A strong point of this argument is the evidence. Arranged in the form of a philosophical argument, he connects one point to the next starting by explaining to the reader why depression is emotional and despair is spiritual. The next paragraph explains despair is the loss of self, and since despair is spiritual, loss of self means loss of spirit. Applying this to the known information means depression, a problem with our emotional health, is an unprompted sadness - while despair, a problem with our spiritual health, is a loss of self. Here he shows us a passage from Kierkegaard’s writing the same concept. He moves us forward with the knowledge that one can achieve all their dreams, yet still be in despair because they have denied themselves the spirit of who they truly are. Marino even shows us a passage from Kierkegaard’s personal writings about how depression can be unavoidable and unwarranted, a concept we accept today in our understanding of chemical imbalances in the brain. When completely broken down, the idea is not new to us: The man who has everything is not always happy, and the happiest person can sometimes suddenly become sad. He has come to fully separate the two concepts using modern thought to explain the differences and backing it up with the writings of Kierkegaard, which we now see are not as obsolete as we might have thought.
Of course we do have to take into account the warrants of the argument. Many are assumed: depression is harmful, and depression or despair is something we tend to try to remove from our life. These are universal and accepted by many people. However, another warrant comes into play; one he addresses after having laid out the evidence. It is the question as to whether one should distinguish between emotional and spiritual health, or even if one believes there is a spiritual health. This warrant has little backing. In this he is vague and suggests what Kierkegaard might have to say about it. It is not fully explained and simply written off as an understanding of ourselves. He only pulls the word “spiritual” out of equation and uses just the idea of a loss of self and urges one to take note as to if it is a more burdensome depression or if one has given up, thinking little of him or herself and desiring something different.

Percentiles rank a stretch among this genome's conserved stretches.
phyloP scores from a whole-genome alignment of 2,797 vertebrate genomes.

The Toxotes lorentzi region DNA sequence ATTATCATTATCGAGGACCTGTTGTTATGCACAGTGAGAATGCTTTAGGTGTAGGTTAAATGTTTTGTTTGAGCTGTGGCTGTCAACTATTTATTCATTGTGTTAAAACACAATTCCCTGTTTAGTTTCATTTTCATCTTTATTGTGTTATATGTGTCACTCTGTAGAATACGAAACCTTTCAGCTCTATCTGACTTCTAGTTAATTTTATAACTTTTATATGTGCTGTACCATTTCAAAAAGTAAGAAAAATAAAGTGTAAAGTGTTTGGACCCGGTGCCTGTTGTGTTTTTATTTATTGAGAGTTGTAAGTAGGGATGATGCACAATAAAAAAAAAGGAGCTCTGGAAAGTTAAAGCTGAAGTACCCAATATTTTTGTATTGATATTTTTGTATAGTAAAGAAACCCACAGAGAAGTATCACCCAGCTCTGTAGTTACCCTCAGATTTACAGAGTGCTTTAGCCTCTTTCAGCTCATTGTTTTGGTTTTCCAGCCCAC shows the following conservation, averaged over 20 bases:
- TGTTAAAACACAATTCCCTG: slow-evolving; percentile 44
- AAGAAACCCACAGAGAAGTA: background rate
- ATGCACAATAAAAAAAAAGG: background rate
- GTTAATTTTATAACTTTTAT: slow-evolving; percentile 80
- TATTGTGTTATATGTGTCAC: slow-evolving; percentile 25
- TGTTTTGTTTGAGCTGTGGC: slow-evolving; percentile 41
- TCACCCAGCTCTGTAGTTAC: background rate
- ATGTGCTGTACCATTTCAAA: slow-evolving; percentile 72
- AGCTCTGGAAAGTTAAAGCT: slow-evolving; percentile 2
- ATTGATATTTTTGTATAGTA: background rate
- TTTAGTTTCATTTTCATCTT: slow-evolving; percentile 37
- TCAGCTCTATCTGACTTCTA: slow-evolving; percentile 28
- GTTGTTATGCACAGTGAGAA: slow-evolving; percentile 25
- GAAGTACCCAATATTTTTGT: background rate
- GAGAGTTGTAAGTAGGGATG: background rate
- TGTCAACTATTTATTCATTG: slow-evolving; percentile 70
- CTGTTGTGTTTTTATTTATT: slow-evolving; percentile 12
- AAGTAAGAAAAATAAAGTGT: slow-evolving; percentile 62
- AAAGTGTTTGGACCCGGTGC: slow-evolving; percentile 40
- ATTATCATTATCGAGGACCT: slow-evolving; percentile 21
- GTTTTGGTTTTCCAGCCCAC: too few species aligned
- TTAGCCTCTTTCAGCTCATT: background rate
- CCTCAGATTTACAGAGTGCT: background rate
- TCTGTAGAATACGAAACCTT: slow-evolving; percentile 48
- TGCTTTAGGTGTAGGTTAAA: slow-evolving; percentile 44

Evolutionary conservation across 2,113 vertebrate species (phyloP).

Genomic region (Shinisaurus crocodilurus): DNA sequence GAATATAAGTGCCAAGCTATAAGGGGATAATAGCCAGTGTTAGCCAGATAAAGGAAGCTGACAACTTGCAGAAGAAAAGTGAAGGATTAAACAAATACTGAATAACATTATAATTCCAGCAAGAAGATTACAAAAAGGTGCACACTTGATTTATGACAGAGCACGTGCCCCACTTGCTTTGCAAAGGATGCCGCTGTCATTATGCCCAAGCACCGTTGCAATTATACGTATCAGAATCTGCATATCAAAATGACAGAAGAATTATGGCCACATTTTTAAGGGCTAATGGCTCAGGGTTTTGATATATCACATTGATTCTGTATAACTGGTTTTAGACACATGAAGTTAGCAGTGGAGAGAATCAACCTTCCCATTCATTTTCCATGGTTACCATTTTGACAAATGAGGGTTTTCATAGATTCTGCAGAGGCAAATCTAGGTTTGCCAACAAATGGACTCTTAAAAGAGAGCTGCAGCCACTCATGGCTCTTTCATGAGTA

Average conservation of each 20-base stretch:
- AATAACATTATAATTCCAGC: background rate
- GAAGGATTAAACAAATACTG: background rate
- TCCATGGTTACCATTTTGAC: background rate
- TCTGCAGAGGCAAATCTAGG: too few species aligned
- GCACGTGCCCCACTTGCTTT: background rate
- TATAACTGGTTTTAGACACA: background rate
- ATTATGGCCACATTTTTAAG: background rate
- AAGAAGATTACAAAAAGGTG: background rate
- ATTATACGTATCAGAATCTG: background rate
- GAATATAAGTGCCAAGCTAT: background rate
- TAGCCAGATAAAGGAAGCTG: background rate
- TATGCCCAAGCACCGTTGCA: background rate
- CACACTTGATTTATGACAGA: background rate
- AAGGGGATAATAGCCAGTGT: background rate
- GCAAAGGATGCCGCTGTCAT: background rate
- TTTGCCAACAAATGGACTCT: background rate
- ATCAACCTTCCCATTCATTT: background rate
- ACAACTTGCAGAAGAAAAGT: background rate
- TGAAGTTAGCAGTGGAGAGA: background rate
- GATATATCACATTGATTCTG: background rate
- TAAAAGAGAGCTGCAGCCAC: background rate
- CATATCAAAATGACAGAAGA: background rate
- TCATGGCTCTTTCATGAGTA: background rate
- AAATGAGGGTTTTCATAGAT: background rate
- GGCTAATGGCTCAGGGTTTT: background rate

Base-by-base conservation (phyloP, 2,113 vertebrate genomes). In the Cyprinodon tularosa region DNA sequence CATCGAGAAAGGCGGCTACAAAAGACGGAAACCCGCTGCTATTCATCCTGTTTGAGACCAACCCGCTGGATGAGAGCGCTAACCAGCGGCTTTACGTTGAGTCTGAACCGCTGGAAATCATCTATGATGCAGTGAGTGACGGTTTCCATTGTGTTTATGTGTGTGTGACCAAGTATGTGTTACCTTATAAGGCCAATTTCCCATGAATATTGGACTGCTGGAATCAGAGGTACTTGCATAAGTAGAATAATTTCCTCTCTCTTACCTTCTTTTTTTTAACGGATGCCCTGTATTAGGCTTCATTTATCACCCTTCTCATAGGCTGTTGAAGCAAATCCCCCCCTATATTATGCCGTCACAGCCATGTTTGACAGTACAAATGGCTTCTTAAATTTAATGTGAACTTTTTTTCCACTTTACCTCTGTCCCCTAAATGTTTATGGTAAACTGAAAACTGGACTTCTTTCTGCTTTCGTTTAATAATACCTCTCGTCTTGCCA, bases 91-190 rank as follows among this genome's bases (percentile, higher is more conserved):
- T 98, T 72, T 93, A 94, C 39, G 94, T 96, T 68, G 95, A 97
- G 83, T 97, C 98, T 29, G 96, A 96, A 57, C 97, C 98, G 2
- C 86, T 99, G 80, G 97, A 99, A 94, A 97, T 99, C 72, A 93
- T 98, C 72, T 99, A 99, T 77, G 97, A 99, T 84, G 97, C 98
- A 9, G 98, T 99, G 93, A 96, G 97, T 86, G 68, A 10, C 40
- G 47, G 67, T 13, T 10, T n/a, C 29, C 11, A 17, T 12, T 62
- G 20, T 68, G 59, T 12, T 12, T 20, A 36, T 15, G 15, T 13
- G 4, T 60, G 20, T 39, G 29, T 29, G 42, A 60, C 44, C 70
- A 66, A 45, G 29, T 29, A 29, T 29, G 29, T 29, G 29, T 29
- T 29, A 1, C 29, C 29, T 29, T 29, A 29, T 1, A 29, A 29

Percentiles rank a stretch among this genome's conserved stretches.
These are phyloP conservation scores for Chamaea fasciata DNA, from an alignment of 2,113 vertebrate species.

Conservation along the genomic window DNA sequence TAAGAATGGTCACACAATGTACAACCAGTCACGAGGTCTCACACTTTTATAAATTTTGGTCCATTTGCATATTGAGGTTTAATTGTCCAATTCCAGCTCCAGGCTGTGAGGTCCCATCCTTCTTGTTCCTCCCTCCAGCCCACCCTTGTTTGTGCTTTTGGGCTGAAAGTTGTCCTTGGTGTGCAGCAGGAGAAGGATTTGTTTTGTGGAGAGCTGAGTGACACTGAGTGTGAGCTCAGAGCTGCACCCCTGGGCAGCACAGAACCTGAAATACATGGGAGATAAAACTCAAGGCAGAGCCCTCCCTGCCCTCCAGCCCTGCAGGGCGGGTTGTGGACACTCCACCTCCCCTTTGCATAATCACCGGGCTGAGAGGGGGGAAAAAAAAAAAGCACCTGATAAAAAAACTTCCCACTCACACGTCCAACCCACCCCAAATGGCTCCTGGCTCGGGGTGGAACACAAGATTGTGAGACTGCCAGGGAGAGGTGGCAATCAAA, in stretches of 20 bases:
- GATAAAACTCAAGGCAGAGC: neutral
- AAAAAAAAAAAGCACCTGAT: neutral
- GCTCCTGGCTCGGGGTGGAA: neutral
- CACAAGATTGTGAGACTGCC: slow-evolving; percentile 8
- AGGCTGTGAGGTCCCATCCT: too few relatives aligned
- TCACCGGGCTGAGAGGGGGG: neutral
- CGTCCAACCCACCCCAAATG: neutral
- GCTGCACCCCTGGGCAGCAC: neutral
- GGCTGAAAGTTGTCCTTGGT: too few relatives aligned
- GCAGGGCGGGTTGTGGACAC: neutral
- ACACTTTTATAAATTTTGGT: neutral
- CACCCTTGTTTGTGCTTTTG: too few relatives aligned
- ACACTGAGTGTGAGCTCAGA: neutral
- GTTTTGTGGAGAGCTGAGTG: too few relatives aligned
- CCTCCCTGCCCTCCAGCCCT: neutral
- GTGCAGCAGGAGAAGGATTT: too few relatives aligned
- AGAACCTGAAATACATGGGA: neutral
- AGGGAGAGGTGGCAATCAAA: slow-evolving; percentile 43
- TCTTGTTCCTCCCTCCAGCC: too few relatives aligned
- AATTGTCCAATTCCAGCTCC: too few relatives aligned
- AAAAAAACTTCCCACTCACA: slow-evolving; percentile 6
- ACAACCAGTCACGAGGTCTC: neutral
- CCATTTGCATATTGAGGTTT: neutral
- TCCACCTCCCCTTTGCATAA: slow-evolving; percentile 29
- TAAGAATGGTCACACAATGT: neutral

Marino ends his argument the same choppy way in which he had split his thesis. He gives the conclusion to the depression/despair half of his assertion in saying “The spirit is one thing, the psyche another: The blues one thing, despair another.” Continuing he attempts to back up his stated warrant which also doubles as a conclusion to the second half of his assertion. While lacking as a backing to his warrant, it does work well as a conclusion.
It is perhaps the focus on who his audience is that gives this piece its edge. He understands a New York Times’ blog, written in a series about finding happiness in today’s economic struggle, is read by mostly middle class, educated individuals. He further narrows his focus to those who are recently feeling a bit down, and those who have suddenly been struggling to hold it together now that the economy is threatening their lifestyle and habits. Instead of making a clear cut thesis he opts for a direct line of evidence. In the end, while his split thesis and unsupported backing do not help the argument, they also do little harm and his evidence, supported in his philosophy-style construction, and concentration of audience makes this a winning argument.
Marino, Gordon. “Kierkegaard on the Couch.” The New York Times. October 28, 2009. http://happydays.blogs.nytimes.com/2009/10/28/kierkegaard-on-the-couch/?ref=opinion